That’s not gonna work ^

Obviously what with currently being in use by all customers as a resolver and NTP server I wasn’t very interested in getting them all to change their configuration and then leasing it to NetThings UK Ltd.

What I did was remove the firewalling so that still worked as an NTP server for NetThings UK Ltd until we worked out what could be done.

I then asked some pertinent questions so we could work out the scope of the service we’d need to provide. Questions such as:

  • How many clients do you have using this?
  • Do you know their IP addresses?
  • When do they need to use the NTP server and for how long?
  • Can you make them use the pool properly (a vendor zone)?

Down the rabbit hole ^

The answers to some of the above questions were quite disappointing.

It would be of some use for our manufacturing setup (where the RTCs are initially set) but unfortunately we also have a reasonably large field population (~500 units with weekly NTP calls) that use roaming GPRS SIMs. I don’t know if we can rely on the source IP of the APN for configuring the firewall in this case (I will check though). We are also unable to update the firmware remotely on these devices as they only have a 5MB per month data allowance. We are able to wirelessly update them locally but the timeline for this is months rather than weeks.

Basically it seemed that NetThings UK Ltd made remote controlled thermostats and lighting controllers for large retail spaces etc. And their devices had one of BitFolk’s IP addresses burnt into them at the factory. And they could not be identified or remotely updated.


Oh, and whatever these devices were, without an external time source their clocks would start to noticeably drift within 2 weeks.

By the way, they solved their “burnt into it at the factory” problem by bringing up BitFolk’s IP address locally at their factory to set initial date/time.

Group Facepalm

I’ll admit, at this point I was slightly tempted to work out how to identify these devices and reply to them with completely the wrong times to see if I could get some retail parks to turn their lights on and off at strange times.

Weekly?? ^

We are triggering ntp calls on a weekly cron with no client side load balancing. This would result in a flood of calls at the same time every Sunday evening at around 19:45.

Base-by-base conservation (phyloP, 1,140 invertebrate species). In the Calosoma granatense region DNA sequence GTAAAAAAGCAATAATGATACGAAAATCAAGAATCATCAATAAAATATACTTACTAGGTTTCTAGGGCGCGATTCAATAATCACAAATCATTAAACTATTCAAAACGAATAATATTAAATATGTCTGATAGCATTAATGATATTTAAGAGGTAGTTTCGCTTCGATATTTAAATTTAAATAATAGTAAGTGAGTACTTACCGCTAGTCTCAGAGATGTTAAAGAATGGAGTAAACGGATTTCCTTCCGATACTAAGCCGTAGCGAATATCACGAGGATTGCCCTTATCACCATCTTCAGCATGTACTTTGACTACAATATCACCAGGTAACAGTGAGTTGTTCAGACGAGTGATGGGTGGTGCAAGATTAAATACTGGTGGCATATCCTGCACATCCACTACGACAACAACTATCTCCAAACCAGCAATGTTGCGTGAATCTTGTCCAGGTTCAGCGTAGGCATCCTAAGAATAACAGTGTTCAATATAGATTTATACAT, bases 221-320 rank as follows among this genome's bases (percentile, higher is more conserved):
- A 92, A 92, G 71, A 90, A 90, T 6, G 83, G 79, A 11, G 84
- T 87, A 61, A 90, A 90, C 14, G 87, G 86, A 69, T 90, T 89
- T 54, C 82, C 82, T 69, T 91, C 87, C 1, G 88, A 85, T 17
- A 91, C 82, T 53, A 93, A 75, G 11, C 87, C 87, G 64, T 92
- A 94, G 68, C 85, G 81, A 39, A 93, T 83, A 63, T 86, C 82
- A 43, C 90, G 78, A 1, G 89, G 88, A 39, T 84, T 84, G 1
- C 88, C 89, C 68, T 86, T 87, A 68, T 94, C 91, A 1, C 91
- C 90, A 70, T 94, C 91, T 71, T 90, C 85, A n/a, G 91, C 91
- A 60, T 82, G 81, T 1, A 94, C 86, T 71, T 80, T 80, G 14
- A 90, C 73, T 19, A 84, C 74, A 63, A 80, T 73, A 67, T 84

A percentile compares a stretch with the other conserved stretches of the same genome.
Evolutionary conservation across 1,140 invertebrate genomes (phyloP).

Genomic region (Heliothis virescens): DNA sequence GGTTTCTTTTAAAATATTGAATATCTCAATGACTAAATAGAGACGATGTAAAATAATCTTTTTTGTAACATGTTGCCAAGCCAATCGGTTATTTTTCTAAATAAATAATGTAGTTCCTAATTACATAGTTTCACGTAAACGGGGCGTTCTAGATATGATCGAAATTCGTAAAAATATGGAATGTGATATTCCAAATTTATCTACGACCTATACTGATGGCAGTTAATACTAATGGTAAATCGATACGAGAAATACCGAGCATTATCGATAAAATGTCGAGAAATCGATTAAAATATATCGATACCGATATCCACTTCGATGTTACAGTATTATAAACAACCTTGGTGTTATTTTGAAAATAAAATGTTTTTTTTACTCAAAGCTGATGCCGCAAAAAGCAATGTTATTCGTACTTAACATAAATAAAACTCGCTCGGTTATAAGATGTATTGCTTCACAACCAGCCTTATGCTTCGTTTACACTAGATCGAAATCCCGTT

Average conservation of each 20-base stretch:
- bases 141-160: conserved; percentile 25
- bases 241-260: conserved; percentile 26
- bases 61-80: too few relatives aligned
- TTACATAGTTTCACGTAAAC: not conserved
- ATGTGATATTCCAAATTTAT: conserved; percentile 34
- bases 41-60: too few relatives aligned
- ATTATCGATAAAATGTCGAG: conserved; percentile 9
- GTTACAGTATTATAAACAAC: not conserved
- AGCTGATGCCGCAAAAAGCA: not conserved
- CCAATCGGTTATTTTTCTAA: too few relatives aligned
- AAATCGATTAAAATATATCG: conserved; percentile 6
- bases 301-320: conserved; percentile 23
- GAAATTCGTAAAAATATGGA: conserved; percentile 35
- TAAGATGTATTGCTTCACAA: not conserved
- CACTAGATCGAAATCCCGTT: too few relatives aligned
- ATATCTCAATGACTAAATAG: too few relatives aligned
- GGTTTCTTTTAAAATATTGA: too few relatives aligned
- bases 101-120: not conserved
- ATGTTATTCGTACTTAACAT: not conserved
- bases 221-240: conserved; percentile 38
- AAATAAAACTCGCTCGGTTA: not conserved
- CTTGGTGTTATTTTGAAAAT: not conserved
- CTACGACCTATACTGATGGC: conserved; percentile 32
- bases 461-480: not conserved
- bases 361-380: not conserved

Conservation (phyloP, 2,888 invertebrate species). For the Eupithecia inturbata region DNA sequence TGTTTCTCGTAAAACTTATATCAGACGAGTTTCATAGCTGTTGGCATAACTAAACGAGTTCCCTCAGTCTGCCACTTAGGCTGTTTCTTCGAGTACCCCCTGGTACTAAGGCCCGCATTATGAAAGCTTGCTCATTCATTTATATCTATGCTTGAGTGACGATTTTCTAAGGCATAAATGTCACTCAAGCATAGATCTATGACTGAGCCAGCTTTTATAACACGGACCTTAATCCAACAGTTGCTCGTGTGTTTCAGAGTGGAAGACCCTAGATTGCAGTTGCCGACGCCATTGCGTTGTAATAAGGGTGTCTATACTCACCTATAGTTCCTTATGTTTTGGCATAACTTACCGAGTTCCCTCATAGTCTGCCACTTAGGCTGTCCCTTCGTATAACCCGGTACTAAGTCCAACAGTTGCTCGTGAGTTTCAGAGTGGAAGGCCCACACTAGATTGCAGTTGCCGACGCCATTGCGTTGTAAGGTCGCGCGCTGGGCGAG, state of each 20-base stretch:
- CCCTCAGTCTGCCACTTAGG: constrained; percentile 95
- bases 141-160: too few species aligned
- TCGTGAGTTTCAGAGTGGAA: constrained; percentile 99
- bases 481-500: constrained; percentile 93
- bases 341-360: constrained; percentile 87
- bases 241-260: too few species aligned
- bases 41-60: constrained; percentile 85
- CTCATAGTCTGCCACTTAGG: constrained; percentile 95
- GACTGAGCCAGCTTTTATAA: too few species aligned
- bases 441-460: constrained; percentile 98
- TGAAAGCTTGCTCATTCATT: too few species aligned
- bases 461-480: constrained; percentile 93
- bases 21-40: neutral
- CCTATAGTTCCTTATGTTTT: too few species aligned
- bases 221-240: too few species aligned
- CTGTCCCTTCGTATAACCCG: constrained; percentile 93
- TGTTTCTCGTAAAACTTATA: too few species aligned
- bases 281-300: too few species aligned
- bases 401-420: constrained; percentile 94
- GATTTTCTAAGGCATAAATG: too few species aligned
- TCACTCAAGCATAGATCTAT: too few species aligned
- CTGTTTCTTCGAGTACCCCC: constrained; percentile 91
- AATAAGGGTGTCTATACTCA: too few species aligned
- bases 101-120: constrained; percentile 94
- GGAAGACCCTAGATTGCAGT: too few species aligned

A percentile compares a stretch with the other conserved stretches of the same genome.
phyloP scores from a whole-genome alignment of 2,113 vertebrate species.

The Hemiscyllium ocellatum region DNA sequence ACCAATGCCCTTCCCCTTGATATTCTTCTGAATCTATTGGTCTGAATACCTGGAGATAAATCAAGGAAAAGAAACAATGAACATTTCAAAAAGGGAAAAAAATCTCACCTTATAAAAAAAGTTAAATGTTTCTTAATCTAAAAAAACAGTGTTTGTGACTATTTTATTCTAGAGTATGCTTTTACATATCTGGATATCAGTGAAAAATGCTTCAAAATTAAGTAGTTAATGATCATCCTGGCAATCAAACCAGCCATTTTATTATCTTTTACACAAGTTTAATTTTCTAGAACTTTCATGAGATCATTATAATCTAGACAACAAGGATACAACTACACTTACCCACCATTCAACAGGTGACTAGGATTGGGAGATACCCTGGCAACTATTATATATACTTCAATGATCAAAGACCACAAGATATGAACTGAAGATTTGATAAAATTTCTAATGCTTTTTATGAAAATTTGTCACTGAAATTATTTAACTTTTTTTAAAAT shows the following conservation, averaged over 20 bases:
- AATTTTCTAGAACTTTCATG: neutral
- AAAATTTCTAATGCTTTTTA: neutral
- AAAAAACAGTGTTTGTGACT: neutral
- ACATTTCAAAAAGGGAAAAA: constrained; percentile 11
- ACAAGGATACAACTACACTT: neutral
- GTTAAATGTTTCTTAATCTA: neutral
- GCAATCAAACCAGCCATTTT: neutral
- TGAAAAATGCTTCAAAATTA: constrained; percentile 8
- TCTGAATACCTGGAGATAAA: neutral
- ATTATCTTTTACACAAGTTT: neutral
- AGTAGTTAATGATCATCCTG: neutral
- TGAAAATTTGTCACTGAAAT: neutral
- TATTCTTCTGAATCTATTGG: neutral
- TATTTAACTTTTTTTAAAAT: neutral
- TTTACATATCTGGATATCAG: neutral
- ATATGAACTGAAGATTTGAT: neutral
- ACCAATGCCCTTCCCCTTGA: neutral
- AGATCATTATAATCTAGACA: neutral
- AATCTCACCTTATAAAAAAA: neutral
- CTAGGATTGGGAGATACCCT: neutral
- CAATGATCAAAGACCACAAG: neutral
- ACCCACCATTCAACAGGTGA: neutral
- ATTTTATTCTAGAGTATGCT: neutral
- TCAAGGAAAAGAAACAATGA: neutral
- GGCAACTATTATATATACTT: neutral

Yeah, they made every single one of their unidentifiable devices contact a hard coded IP address within a two minute window every Sunday night.

The Senior Software Engineer was initially very worried that they were the cause of the excess flows I had mentioned earlier, but I reassured them that it was definitely the Snapchat bug. In fact I never was able to detect their devices above background noise; it turns out that ~500 devices doing a single SNTP query is pretty light load. They’d been doing it for over 2 years before I received this email.

I did of course point out that they were lucky we caught this early because they could have ended up as the next Netgear vs. University of Wisconsin.

I am feeling really, really bad about this. I’m very, very sorry if we were the cause of your problems.

Bless. I must point out that throughout all of this, their Senior Software Engineer was a pleasure to work with.

We made a deal ^

While NTP service is something BitFolk provides as a courtesy to customers, it’s not something that I wanted to sell as a service on its own. And after all, who would buy it, when the public pool exists? The correct thing for a corporate entity to do is support the pool with a vendor zone.

But NetThings UK Ltd were in a bind and not allowing them to use BitFolk’s NTP server was going to cause them great commercial harm. Potentially I could have asked for a lot of money at this point, but (no doubt to my detriment) that just felt wrong.

I proposed that initially they pay me for two hours of consultancy to cover work already done in dealing with their request and making the firewall changes.

I further proposed that I charged them one hour of consultancy per month for a period of 12 months, to cover continued operation of the NTP server. Of course, I do not spend an hour a month fiddling with NTP, but this unusual departure from my normal business had to come at some cost.

I was keen to point out that this wasn’t something I wanted to continue forever: